Mirror pools attract all sorts of visitors to Hull Minster

They were designed to reflect the grandeur of the ecclesiastical architecture, but every so often a pigeon also gets a walk-on part.

PIC: Simon Hulme

The mirror pools outside Hull Minster were unveiled earlier this year and represented the completion of a £2m project to revamp the city’s historic Trinity Square.

Work had begun 18 months earlier and had involved the exhumation of hundreds of skeletons. The square was then repaved, the churchyard wall round the front removed and the statue of the 17th-century Hull poet Andrew Marvell shifted a few yards.

Sign up to our daily newsletter

The i newsletter cut through the noise

However, it was the mirror pools – thought to be the first of their kind – which caused the biggest headache for the architects. Invisible when the water is switched off, they fill with just 2mm of water when turned on, but earlier this year the jets became blocked with grease following a food festival.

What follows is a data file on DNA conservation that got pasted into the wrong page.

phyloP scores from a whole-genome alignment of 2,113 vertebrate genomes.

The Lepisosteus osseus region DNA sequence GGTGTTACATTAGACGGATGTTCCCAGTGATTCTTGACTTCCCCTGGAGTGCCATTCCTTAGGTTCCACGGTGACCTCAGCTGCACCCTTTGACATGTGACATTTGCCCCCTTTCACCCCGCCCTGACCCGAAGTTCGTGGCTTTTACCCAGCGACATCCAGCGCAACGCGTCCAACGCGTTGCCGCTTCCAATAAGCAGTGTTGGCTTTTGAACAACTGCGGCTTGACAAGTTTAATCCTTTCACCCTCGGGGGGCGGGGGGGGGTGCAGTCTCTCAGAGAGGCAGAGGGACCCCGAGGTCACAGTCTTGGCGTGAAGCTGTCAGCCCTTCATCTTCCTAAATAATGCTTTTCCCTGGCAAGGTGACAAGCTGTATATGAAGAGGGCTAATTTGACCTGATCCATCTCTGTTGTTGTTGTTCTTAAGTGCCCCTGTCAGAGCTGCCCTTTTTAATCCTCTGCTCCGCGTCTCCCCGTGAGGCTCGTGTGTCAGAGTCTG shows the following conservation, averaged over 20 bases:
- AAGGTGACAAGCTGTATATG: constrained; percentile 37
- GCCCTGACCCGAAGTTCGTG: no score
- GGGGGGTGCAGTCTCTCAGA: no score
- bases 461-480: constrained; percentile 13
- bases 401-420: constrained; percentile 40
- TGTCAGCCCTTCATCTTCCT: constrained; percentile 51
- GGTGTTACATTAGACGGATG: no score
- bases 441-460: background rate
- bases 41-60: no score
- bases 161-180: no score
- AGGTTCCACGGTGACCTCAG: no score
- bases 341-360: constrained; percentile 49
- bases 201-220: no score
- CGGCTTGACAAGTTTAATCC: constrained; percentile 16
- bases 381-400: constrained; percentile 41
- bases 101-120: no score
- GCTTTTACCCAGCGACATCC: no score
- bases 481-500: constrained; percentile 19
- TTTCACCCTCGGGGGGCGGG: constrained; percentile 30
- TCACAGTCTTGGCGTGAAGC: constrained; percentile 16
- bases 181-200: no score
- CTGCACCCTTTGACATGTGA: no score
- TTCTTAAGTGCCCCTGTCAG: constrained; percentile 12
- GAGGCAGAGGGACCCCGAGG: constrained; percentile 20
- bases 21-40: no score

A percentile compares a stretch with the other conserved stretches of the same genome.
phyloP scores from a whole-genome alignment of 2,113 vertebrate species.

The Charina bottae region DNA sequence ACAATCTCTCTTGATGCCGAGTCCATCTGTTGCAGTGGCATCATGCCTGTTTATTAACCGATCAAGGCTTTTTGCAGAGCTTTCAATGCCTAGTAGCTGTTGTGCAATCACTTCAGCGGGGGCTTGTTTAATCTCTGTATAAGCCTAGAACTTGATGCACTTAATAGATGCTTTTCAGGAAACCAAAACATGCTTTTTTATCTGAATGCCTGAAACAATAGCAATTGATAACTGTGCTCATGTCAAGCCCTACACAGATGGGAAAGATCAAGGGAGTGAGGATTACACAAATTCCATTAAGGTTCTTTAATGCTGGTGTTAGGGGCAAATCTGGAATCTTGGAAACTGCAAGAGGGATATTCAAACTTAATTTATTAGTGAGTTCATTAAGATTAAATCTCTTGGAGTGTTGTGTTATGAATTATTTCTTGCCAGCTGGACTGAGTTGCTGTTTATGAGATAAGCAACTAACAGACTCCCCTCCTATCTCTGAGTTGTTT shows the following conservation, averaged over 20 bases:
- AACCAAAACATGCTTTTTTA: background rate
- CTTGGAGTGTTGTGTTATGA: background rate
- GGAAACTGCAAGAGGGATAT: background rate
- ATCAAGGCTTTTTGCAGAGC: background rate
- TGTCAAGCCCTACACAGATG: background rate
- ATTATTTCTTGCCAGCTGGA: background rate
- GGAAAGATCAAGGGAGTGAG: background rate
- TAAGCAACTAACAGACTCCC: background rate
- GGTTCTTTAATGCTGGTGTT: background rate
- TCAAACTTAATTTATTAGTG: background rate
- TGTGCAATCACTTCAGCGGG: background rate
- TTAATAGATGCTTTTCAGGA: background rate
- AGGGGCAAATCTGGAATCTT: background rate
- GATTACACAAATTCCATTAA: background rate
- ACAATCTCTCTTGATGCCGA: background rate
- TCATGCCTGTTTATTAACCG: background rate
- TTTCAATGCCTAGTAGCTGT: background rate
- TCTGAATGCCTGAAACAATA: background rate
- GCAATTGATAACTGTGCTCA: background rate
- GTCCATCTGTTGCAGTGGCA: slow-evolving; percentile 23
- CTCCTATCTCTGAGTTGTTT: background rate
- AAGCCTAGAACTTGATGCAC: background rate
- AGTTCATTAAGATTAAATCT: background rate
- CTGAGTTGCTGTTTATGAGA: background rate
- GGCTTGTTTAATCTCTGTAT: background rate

Designer Mel Chantrey, who was also responsible for the dancing fountains in Hull’s Queen Victoria Square, told The Yorkshire Post at the launch: “The thrilling bit about this is that unlike Queen Victoria Square where it’s all nozzles, jets and grilles, here it is just stone and water.

“We are generating patterns over and over again, rhythmical repetitions, allowing people to introspect and to dream. To engage people in that dynamic is a real privilege.”

It is hoped that the pools will further boost visitor numbers at the Minster, which was formerly known as Holy Trinity and which is believed to be the largest parish church in England.

Dating back to about 1300, the Grade I-listed building boasts a number of claims to fame. It contains some of the finest mediaeval brickwork in the country, particularly in the transepts, and it was where slave trade abolitionist William Wilberforce was baptised.

In November 2014 plans were unveiled to reorder the church so it could be used as a performance venue. The £4.5m transformation is a key element of the regeneration of Hull’s old town which it is hoped will be one of the legacies of this year’s UK City of Culture.

Technical details: Nikon D3s camera,12-24mm lens, 250th sec at f5.6, iso 200).